Behind the wheel, with Sport + engaged it is simply shocking how quick this sedan is considering its size. BMW says it goes 0-60 in 4.3 seconds and, while I don’t have a track to test this, I have zero reason to doubt it. The challenge here isn’t how fast it goes, but rather the challenge is how you will struggle to keep it under the speed limit.

The other driving modes are much more practical for everyday driving and I found the normal driving mode to be more than adequate for any driving situation.

I would also give it high marks for handling, braking and steering wheel responsiveness. It may be a longer car, but it just doesn’t feel like it.

Finally, the driver’s position is about as ideal as possible, the interior layout and materials are clearly top notch and the trunk space rivals any full-size sedan. It simply doesn’t miss on the items and actually tops them – the carpet in the trunk is better than most sedans use in the cabin.

Interestingly, with this amount of luxury and features, I did have a few items that diminished the sedan for me. While BMW has made a lot out of remote control parking, I found the lack of remote start on my test model to be shocking especially in this price point. I live in a cold weather state and remote start does wonders.

Plus, putting the car in drive for the first time caused the seat belts to tighten then release. I’m certain this is a safety feature meant to analyze the person in the seat. I’m also quite certain; I would get tired of it quite quickly.

Overall it is clear this is the pinnacle of what BMW offers. It isn’t brash or loud, but quiet and comfortable. It isn’t burning rubber at the stop sign; it is elegantly passing you by as you wonder what’s under the hood. It isn’t a one USB technology vehicle.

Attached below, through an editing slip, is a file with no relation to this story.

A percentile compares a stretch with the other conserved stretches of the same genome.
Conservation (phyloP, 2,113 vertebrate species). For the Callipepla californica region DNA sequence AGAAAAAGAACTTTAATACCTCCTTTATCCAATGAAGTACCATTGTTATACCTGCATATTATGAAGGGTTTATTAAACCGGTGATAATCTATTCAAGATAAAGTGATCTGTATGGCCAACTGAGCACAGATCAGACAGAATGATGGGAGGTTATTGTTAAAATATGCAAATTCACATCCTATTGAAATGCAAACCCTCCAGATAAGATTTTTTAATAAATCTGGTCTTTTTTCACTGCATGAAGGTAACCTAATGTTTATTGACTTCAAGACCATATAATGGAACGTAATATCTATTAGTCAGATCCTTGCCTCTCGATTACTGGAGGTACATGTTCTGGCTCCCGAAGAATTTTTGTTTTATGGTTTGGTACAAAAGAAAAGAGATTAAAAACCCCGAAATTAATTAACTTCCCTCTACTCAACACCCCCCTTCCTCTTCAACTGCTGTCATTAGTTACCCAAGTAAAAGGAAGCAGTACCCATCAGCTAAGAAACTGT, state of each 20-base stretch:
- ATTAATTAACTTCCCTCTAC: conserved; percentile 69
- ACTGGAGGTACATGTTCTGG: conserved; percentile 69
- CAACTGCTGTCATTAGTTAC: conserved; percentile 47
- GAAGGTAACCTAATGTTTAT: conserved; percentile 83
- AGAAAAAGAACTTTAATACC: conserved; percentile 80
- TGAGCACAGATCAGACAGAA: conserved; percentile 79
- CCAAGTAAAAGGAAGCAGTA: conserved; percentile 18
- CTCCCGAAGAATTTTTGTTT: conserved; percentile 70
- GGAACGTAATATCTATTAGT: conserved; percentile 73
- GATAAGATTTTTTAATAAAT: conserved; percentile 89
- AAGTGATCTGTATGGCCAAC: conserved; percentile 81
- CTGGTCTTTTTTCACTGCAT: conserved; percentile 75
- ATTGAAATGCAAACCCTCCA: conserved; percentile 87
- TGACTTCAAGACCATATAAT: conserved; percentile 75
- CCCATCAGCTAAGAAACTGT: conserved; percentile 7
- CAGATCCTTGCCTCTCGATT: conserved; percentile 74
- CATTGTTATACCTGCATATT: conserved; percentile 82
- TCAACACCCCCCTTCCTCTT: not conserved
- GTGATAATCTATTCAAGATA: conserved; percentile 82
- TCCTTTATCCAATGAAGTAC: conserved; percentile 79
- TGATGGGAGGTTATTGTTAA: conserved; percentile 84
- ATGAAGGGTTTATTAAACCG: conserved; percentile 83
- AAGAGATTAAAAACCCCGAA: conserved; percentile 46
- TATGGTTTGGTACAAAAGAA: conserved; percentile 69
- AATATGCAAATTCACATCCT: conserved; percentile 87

The 2016 750i is a feature/benefit pack so comprehensive as to ruin you for other transport.

And the rear cabin is quite simply the most comfortable and delightful space I’ve ever enjoyed in a vehicle.

Model: 2016 BMW 750i xDrive

Engine: 4.4L V8

Transmission: 8-Speed Automatic

Fuel Economy: 16/25/19 city/highway/combined

Base Price: $97,400


  • Autobahn Package (Integral Active Steering, Active Comfort Drive w/Preview) – $4,100
  • Driver Assistance Package (Active Driving Assistant Plus, Surround View w/3D view, Parking Assistant w/Active PDC) – $3,200
  • Executive Package (Power side window shades, front ventilated seats, instrument panel with leather, front massaging seats, ceramic controls) – $3,200
  • Interior Design Package (Wood trim grab handle/seat belt cover/rear armrest, luxury rear floor mats, Alcantara headliner controls) – $1,800
  • Luxury Seating Package with Cold Weather (Heated steering wheel front, rear seat and armrests) – $3,900
  • Rear Executive Lounge Seating (Rear ventilated seats, rear comfort seats, reclining seats and footrest, executive lounge rear console, rear massaging seats, rear-seat entertainment) – $5,750
  • 20” Light alloy wheels – $1,300
  • Display key – $250
  • Ambient Air Package – $350
  • Panoramic Sky Lounge LED Roof – $900
  • Bowers and Wilkins sound system – $3,400
  • Night Vision w/pedestrian detection – $2,300

Price as Tested: $129,245 with $995 destination fee

Tim Esterdahl is a married father of three who enjoys all things automotive including wrenching on his collection of old pickups. You can find his work here and in print in Truck Trend magazine as well as on Pickuptrucks.com.  Recently, he is growing a huge audience at his website PickTruckTalk.com

He also plays an absurd amount of golf. Like, really absurd.

20162016 BMW 750i750iBMWbyEsterdahlReviewRoadTestTim